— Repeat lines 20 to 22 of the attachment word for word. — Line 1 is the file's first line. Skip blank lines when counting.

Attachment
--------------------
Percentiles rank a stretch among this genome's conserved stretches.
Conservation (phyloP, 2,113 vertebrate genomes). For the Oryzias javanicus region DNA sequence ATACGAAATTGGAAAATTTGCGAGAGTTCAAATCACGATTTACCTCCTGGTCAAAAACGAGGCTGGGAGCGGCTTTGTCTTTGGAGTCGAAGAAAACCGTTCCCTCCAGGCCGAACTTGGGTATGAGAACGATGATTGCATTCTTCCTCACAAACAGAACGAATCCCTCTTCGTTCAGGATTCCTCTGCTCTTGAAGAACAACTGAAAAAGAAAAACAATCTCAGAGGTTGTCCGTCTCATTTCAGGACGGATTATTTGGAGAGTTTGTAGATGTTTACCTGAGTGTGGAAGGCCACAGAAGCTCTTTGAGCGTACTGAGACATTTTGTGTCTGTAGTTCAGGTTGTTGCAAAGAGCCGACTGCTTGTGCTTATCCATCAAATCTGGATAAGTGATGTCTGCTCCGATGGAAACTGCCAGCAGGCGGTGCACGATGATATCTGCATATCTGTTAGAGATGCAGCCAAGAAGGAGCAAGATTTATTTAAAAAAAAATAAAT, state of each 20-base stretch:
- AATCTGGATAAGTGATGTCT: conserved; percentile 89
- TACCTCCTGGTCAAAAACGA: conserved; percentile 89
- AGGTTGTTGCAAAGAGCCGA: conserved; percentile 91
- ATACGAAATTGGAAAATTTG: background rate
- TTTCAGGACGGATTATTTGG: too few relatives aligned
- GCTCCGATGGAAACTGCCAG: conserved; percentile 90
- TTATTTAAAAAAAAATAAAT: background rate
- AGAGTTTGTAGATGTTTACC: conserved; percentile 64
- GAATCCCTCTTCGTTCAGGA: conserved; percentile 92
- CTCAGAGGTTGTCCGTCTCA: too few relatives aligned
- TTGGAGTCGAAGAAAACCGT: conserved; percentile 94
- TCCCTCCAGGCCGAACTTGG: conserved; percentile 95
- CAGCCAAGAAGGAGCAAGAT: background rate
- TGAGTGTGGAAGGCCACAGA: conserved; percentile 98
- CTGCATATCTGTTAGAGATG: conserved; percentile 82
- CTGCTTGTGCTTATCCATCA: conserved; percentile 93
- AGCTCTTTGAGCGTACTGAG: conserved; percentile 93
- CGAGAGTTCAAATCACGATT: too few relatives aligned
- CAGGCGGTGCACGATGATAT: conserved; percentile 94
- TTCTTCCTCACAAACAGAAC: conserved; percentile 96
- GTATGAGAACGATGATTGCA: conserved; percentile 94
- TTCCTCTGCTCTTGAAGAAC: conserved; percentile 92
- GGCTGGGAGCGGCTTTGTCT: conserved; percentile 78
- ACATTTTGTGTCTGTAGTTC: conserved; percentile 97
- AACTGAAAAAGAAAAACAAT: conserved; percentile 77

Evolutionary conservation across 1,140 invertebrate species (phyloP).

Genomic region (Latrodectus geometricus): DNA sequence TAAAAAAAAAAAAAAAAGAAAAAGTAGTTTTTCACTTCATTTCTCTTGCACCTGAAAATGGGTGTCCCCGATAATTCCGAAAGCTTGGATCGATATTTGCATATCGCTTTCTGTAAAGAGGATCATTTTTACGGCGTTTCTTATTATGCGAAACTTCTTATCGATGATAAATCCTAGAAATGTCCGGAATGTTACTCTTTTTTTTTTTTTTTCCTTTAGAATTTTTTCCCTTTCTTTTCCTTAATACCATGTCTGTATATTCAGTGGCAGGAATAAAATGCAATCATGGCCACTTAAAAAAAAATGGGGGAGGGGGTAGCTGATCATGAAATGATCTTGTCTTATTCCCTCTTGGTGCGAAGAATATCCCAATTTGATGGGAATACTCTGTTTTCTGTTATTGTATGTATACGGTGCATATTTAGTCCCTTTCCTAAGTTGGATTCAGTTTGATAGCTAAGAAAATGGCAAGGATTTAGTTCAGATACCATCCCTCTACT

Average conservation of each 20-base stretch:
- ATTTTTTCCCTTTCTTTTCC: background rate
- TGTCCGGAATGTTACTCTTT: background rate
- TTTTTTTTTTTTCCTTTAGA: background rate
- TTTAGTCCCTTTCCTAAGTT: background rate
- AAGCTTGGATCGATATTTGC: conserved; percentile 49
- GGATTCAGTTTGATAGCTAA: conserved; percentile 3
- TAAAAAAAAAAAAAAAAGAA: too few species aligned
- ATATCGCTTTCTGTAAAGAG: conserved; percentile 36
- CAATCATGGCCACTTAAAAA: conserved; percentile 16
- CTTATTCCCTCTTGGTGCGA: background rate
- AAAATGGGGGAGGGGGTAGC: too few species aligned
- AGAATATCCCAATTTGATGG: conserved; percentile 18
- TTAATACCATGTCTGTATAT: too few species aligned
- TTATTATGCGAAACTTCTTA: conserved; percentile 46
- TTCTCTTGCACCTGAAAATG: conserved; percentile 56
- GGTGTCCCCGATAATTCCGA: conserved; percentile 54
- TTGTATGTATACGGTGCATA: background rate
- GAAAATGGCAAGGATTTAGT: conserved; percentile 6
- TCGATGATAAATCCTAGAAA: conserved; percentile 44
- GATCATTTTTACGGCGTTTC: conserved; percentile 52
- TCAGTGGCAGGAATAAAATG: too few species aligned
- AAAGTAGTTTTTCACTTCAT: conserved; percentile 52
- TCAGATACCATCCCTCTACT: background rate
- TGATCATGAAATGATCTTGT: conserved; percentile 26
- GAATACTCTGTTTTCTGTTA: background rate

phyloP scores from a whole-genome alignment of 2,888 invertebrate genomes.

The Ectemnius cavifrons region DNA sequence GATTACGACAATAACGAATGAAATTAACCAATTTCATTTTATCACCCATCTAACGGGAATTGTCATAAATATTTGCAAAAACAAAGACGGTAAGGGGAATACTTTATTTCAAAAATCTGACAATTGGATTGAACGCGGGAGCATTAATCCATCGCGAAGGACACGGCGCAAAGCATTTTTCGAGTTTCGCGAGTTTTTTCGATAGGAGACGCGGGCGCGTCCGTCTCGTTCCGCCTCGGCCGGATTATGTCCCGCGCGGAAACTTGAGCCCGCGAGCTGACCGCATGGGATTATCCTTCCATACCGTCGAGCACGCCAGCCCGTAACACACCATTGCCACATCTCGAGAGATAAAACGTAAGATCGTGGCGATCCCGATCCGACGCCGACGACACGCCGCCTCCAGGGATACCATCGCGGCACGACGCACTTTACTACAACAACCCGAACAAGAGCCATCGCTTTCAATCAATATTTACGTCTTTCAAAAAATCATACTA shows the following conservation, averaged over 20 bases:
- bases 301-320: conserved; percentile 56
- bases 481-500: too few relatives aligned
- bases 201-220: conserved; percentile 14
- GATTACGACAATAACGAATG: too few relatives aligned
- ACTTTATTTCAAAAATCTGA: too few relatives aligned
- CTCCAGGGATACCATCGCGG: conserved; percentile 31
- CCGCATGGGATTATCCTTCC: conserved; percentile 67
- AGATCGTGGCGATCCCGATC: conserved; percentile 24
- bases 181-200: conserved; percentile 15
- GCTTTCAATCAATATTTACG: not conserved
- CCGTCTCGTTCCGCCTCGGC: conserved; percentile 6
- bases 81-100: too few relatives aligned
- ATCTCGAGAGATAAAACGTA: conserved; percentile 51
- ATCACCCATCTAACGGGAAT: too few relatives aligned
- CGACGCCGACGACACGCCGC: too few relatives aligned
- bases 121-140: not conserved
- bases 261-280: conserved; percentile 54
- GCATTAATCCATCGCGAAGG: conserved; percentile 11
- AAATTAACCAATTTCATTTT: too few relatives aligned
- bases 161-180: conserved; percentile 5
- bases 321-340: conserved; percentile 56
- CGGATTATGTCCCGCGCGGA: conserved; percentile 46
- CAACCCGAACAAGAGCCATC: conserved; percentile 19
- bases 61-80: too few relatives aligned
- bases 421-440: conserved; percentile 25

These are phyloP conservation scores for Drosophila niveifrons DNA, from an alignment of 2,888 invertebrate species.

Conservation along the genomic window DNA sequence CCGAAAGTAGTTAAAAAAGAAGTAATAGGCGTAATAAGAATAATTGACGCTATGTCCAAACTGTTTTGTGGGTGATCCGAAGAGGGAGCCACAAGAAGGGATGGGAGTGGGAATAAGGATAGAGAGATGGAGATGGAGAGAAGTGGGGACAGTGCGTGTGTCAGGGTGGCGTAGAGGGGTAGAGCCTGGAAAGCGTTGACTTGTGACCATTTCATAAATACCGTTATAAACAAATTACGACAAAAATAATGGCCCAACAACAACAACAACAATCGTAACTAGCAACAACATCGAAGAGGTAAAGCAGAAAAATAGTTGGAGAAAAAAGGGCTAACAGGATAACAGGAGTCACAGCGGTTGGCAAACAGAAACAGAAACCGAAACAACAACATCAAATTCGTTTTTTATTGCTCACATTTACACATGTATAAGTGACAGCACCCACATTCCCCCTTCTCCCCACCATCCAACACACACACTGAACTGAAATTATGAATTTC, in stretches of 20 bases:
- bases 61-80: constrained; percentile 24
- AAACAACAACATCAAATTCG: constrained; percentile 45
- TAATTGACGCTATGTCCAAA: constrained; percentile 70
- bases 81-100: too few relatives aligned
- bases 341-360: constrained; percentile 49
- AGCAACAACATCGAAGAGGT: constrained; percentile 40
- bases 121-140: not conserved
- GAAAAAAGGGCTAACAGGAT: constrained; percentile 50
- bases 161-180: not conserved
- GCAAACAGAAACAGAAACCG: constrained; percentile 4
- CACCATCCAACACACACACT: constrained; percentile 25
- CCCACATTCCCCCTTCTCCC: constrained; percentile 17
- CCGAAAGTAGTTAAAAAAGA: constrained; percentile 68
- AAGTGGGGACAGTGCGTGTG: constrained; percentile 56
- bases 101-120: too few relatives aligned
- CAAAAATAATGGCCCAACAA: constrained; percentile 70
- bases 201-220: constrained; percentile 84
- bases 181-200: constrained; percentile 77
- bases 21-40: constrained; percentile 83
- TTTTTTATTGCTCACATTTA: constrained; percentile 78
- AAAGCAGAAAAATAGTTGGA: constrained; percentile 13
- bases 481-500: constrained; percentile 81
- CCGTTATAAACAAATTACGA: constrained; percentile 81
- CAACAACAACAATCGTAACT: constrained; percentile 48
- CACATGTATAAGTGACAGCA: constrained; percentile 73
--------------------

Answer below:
- CGAGAGTTCAAATCACGATT: too few relatives aligned
- CAGGCGGTGCACGATGATAT: conserved; percentile 94
- TTCTTCCTCACAAACAGAAC: conserved; percentile 96